ASHAWAY — A single substantial donation by the Champlin Foundation has brought the Ashaway Free library close to reaching its $250,000 capital campaign objective.
The foundation has approved a grant of $200,000 for the project, which will add a 700-square-foot community room to the library.
“The Champlin Foundation is pleased to provide grant funding to the Ashaway Free Library to help this important institution advance its vital mission,” a statement from the foundation reads. “Champlin Foundation grants are awarded on a competitive basis and our grant to the Ashaway Free Library is a reflection of our confidence in the organization’s ability to improve the lives of Rhode Islanders in significant ways.”
The new community room, designed by Azzinaro Larson Architects, Westerly, is the final goal of a five-year plan, which also involved the renovation and improvement of the library’s existing space.
With its own entrance, the community room will serve as a public meeting space, equipped with a projection screen, window shades, and storage for folding tables and chairs.
Fran Cohen, president of the library’s board of trustees, said she was excited about the Champlin contribution and confident that the community would help the library raise the remaining funds.
“Library expansion in Ashaway is something that happens only every half-century or so, and it’s a major undertaking,” she said. “The Champlin Foundation grant of $200,000 is a giant step towards our construction cost of $250,000 and we are thrilled and grateful for this funding. Rhode Islanders are lucky to have institutions such as the Champlin Foundation and the Rhode Island Foundation that support and advance critical community resources such as our village library. We are confident that library fans will help us meet our funding goal and that the new space will serve our community well for generations to come."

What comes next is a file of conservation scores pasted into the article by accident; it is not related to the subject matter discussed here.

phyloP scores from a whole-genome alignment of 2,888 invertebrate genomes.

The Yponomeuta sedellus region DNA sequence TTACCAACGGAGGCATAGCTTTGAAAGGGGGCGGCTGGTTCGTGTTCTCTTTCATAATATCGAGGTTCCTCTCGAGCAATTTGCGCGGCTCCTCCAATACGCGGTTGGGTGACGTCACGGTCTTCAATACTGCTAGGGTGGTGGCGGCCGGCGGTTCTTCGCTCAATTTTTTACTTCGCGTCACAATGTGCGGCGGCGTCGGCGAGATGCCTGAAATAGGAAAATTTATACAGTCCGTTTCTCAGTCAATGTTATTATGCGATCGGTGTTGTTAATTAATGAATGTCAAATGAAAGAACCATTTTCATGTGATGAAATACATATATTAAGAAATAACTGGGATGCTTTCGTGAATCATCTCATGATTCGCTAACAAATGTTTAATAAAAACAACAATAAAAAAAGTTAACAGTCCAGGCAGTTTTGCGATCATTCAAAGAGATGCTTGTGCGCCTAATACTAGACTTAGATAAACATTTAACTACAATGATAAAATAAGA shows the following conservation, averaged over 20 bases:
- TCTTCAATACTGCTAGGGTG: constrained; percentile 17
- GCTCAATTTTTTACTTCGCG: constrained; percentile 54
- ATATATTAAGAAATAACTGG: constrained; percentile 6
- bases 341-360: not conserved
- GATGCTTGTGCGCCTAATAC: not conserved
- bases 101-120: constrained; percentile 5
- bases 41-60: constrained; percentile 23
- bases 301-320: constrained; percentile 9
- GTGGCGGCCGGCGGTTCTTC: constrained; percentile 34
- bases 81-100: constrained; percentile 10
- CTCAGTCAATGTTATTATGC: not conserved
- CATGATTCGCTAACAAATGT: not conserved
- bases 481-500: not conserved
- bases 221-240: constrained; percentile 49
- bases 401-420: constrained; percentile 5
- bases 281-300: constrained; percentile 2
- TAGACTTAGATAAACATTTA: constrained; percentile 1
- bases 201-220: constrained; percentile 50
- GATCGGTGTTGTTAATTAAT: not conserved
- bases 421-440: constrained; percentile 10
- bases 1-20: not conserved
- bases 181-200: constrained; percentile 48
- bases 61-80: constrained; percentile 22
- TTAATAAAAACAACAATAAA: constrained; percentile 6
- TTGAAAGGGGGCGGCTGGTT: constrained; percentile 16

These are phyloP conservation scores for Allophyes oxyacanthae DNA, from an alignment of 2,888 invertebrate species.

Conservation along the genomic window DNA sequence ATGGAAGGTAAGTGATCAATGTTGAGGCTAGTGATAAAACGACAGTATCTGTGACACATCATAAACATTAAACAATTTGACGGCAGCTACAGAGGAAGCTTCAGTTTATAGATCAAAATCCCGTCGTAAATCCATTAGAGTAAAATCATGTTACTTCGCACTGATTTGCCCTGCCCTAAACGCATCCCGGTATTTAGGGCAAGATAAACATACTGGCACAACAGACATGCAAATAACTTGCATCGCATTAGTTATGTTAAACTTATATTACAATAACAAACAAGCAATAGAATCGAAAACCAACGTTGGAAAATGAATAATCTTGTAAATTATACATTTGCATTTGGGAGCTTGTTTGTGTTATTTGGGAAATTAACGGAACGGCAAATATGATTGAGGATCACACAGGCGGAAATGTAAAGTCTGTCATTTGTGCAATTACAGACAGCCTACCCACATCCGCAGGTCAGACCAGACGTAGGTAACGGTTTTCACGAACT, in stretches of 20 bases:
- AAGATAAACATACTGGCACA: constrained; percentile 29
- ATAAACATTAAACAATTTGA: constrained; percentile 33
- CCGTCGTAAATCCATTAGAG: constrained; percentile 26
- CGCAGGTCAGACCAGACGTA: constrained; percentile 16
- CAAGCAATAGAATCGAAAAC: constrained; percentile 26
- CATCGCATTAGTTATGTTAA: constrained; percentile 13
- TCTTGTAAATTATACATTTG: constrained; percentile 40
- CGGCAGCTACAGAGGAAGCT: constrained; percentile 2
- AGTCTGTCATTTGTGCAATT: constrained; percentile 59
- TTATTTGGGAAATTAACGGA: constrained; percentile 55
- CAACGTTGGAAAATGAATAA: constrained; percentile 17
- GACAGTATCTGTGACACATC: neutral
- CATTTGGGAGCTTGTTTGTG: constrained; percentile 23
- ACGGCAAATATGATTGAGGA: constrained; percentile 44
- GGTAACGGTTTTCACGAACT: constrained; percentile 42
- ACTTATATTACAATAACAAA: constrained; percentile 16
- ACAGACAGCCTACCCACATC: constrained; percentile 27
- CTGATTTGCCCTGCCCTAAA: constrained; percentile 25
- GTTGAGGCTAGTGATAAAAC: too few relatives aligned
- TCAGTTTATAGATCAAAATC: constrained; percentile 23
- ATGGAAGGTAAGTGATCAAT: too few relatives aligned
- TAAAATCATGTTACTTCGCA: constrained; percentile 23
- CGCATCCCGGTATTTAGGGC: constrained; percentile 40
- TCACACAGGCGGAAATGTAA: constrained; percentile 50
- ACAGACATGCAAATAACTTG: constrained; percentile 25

The library has been serving the Ashaway community for 145 years and currently has 1,000 members. While lending books and media will remain its core services, the library also provides three computer work stations and high-speed internet service for residents who do not have access at home.
As fundraising for the expansion continues, the library has also adopted a new logo, designed by graphic artist Trish Lapointe of Mystic.
Cohen said the logo incorporated the library’s weathervane and the Hopkinton shield.
“The weathervane in the shape of a quill pen has been on top of the library for years,” she said. “The quill pen is also featured prominently in the Hopkinton town shield/logo because the town is named after Stephen Hopkins, a signer of the Declaration of Independence.”
Construction is scheduled to begin in the spring. For more information, contact Fran Cohen at email@example.com